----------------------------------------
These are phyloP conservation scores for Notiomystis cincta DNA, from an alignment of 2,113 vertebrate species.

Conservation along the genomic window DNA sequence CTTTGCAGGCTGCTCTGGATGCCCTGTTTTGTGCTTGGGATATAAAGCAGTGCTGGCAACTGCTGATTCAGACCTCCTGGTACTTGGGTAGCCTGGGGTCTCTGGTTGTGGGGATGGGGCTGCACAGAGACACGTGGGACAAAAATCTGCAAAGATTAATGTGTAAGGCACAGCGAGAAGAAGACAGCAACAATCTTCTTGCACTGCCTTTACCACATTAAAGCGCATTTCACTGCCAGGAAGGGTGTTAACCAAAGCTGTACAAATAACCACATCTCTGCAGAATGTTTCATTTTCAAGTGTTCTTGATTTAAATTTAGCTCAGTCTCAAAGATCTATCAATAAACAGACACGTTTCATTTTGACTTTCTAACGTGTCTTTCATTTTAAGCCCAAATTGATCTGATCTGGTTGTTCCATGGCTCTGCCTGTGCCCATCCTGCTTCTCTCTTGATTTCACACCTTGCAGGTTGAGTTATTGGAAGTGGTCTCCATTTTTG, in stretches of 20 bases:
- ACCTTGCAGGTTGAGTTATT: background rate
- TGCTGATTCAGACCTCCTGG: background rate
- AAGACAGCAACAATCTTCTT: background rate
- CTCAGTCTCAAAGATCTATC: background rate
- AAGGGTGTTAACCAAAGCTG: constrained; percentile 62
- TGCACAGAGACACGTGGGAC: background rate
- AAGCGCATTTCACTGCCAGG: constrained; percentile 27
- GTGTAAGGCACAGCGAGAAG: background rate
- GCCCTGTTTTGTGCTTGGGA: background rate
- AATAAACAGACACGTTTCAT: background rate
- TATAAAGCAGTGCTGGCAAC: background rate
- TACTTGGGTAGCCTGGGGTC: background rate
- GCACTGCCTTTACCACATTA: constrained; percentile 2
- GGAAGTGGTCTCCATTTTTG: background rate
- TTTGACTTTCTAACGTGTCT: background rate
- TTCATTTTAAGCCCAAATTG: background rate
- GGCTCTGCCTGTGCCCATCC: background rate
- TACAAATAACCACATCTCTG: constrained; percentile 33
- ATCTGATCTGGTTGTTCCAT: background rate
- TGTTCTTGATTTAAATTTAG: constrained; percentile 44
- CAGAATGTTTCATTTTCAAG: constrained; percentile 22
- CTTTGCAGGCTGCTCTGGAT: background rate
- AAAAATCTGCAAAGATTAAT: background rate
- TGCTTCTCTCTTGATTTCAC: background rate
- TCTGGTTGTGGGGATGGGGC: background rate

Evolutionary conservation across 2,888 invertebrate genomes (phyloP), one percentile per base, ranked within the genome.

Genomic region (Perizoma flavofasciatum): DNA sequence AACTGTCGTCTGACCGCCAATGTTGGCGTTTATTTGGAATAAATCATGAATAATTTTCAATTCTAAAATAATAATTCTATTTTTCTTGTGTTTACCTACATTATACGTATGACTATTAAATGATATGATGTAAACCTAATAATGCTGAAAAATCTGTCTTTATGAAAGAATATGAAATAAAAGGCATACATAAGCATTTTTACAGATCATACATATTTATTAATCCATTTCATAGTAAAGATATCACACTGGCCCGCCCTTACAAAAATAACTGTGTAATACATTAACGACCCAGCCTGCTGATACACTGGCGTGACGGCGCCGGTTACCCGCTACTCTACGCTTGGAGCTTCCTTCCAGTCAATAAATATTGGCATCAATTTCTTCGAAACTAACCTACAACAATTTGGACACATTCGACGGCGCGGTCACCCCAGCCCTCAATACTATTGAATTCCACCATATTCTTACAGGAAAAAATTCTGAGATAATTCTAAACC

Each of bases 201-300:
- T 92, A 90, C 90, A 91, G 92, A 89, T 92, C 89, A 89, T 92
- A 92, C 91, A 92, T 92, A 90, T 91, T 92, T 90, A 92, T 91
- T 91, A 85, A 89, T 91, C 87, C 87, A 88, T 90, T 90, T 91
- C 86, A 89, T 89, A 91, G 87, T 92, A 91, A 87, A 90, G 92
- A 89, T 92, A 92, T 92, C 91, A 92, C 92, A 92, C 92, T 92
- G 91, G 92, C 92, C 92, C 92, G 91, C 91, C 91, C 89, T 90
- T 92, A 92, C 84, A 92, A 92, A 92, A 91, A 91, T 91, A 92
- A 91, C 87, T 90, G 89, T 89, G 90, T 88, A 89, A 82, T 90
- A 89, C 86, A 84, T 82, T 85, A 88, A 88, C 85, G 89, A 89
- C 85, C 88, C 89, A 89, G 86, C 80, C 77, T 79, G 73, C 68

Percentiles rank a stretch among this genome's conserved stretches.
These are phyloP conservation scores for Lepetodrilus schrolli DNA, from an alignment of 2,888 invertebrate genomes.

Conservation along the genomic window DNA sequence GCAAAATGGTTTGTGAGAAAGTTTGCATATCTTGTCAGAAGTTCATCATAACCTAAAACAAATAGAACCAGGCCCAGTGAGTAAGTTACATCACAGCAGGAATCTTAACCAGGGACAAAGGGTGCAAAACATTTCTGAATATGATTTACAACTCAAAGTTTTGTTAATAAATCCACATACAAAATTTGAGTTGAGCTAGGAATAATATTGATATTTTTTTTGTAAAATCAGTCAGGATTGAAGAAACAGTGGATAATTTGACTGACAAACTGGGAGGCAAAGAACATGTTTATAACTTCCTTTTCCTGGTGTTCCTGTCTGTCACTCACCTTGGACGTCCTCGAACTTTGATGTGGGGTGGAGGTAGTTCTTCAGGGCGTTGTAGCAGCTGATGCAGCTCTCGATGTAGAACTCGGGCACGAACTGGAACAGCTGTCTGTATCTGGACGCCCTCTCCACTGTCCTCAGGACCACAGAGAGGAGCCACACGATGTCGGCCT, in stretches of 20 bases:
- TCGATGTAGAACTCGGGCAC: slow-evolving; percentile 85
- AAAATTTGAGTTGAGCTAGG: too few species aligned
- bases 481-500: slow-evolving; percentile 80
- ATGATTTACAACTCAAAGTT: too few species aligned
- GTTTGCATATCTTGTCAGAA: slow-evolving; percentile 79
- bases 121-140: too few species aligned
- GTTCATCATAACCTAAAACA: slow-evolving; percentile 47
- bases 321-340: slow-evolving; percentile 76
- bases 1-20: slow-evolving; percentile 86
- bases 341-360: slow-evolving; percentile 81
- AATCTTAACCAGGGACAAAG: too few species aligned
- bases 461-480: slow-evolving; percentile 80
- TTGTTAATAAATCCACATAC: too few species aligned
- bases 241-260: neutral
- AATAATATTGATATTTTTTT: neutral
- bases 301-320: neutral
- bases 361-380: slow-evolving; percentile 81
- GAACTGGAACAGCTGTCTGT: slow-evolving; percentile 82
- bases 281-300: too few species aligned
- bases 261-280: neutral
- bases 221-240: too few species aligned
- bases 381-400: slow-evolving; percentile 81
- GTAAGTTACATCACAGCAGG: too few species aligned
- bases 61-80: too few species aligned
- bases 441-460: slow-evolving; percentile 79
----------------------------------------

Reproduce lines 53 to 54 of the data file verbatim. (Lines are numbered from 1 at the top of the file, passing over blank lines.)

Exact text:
- bases 341-360: slow-evolving; percentile 81
- AATCTTAACCAGGGACAAAG: too few species aligned